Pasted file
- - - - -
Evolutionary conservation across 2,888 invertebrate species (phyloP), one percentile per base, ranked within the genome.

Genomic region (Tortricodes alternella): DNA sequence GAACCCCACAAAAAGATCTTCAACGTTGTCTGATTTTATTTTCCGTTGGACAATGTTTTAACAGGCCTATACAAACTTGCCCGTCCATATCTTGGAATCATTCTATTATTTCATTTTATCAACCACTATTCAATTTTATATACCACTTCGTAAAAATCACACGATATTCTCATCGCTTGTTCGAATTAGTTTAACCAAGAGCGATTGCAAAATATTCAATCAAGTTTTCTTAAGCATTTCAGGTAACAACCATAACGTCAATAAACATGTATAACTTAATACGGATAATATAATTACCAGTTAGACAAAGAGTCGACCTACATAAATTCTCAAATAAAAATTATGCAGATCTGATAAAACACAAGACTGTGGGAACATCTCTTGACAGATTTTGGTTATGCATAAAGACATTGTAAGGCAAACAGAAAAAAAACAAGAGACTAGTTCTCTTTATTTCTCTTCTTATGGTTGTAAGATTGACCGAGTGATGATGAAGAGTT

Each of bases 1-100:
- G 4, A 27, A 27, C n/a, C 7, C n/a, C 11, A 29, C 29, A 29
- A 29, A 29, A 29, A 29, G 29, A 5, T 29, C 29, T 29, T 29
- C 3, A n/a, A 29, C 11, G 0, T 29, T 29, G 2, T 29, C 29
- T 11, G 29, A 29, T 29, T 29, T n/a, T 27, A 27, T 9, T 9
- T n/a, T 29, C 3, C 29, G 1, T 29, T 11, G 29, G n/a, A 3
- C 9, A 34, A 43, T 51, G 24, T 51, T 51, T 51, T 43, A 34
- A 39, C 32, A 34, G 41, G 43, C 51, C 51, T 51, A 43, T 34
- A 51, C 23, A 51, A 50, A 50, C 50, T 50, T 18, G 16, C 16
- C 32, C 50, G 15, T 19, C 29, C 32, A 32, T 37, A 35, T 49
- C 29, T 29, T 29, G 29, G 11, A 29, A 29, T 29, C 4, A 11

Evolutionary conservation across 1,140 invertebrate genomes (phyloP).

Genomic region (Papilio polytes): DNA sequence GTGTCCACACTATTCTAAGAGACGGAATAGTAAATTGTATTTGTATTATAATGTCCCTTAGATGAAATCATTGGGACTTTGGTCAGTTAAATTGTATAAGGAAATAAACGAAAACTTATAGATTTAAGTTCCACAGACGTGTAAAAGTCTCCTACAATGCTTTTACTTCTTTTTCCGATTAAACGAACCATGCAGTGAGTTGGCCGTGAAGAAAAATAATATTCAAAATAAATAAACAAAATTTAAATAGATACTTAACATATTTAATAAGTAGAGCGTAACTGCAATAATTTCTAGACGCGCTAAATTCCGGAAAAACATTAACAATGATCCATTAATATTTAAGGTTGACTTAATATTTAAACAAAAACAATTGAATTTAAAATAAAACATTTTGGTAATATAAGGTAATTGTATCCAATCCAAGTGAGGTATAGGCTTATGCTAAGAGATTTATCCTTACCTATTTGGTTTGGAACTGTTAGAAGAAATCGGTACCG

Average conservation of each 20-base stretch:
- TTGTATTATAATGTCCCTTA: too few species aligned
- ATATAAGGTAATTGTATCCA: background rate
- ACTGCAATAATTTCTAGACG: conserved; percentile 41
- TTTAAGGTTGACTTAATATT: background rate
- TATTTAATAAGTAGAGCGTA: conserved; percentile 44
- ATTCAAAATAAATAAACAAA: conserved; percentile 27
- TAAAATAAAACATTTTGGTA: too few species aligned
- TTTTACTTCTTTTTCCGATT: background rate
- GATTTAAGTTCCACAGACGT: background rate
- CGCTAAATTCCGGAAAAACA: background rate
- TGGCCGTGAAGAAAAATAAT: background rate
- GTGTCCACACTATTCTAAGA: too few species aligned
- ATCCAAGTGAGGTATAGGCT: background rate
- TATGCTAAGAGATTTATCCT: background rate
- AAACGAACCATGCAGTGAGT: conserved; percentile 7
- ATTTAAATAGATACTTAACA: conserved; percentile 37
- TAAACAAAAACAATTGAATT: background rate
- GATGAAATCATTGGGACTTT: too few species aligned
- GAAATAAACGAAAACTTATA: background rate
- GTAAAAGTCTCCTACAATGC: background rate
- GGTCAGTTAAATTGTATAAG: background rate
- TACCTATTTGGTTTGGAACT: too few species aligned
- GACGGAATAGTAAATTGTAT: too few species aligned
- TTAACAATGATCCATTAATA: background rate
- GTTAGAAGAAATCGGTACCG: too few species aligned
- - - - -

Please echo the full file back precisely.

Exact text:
Evolutionary conservation across 2,888 invertebrate species (phyloP), one percentile per base, ranked within the genome.

Genomic region (Tortricodes alternella): DNA sequence GAACCCCACAAAAAGATCTTCAACGTTGTCTGATTTTATTTTCCGTTGGACAATGTTTTAACAGGCCTATACAAACTTGCCCGTCCATATCTTGGAATCATTCTATTATTTCATTTTATCAACCACTATTCAATTTTATATACCACTTCGTAAAAATCACACGATATTCTCATCGCTTGTTCGAATTAGTTTAACCAAGAGCGATTGCAAAATATTCAATCAAGTTTTCTTAAGCATTTCAGGTAACAACCATAACGTCAATAAACATGTATAACTTAATACGGATAATATAATTACCAGTTAGACAAAGAGTCGACCTACATAAATTCTCAAATAAAAATTATGCAGATCTGATAAAACACAAGACTGTGGGAACATCTCTTGACAGATTTTGGTTATGCATAAAGACATTGTAAGGCAAACAGAAAAAAAACAAGAGACTAGTTCTCTTTATTTCTCTTCTTATGGTTGTAAGATTGACCGAGTGATGATGAAGAGTT

Each of bases 1-100:
- G 4, A 27, A 27, C n/a, C 7, C n/a, C 11, A 29, C 29, A 29
- A 29, A 29, A 29, A 29, G 29, A 5, T 29, C 29, T 29, T 29
- C 3, A n/a, A 29, C 11, G 0, T 29, T 29, G 2, T 29, C 29
- T 11, G 29, A 29, T 29, T 29, T n/a, T 27, A 27, T 9, T 9
- T n/a, T 29, C 3, C 29, G 1, T 29, T 11, G 29, G n/a, A 3
- C 9, A 34, A 43, T 51, G 24, T 51, T 51, T 51, T 43, A 34
- A 39, C 32, A 34, G 41, G 43, C 51, C 51, T 51, A 43, T 34
- A 51, C 23, A 51, A 50, A 50, C 50, T 50, T 18, G 16, C 16
- C 32, C 50, G 15, T 19, C 29, C 32, A 32, T 37, A 35, T 49
- C 29, T 29, T 29, G 29, G 11, A 29, A 29, T 29, C 4, A 11

Evolutionary conservation across 1,140 invertebrate genomes (phyloP).

Genomic region (Papilio polytes): DNA sequence GTGTCCACACTATTCTAAGAGACGGAATAGTAAATTGTATTTGTATTATAATGTCCCTTAGATGAAATCATTGGGACTTTGGTCAGTTAAATTGTATAAGGAAATAAACGAAAACTTATAGATTTAAGTTCCACAGACGTGTAAAAGTCTCCTACAATGCTTTTACTTCTTTTTCCGATTAAACGAACCATGCAGTGAGTTGGCCGTGAAGAAAAATAATATTCAAAATAAATAAACAAAATTTAAATAGATACTTAACATATTTAATAAGTAGAGCGTAACTGCAATAATTTCTAGACGCGCTAAATTCCGGAAAAACATTAACAATGATCCATTAATATTTAAGGTTGACTTAATATTTAAACAAAAACAATTGAATTTAAAATAAAACATTTTGGTAATATAAGGTAATTGTATCCAATCCAAGTGAGGTATAGGCTTATGCTAAGAGATTTATCCTTACCTATTTGGTTTGGAACTGTTAGAAGAAATCGGTACCG

Average conservation of each 20-base stretch:
- TTGTATTATAATGTCCCTTA: too few species aligned
- ATATAAGGTAATTGTATCCA: background rate
- ACTGCAATAATTTCTAGACG: conserved; percentile 41
- TTTAAGGTTGACTTAATATT: background rate
- TATTTAATAAGTAGAGCGTA: conserved; percentile 44
- ATTCAAAATAAATAAACAAA: conserved; percentile 27
- TAAAATAAAACATTTTGGTA: too few species aligned
- TTTTACTTCTTTTTCCGATT: background rate
- GATTTAAGTTCCACAGACGT: background rate
- CGCTAAATTCCGGAAAAACA: background rate
- TGGCCGTGAAGAAAAATAAT: background rate
- GTGTCCACACTATTCTAAGA: too few species aligned
- ATCCAAGTGAGGTATAGGCT: background rate
- TATGCTAAGAGATTTATCCT: background rate
- AAACGAACCATGCAGTGAGT: conserved; percentile 7
- ATTTAAATAGATACTTAACA: conserved; percentile 37
- TAAACAAAAACAATTGAATT: background rate
- GATGAAATCATTGGGACTTT: too few species aligned
- GAAATAAACGAAAACTTATA: background rate
- GTAAAAGTCTCCTACAATGC: background rate
- GGTCAGTTAAATTGTATAAG: background rate
- TACCTATTTGGTTTGGAACT: too few species aligned
- GACGGAATAGTAAATTGTAT: too few species aligned
- TTAACAATGATCCATTAATA: background rate
- GTTAGAAGAAATCGGTACCG: too few species aligned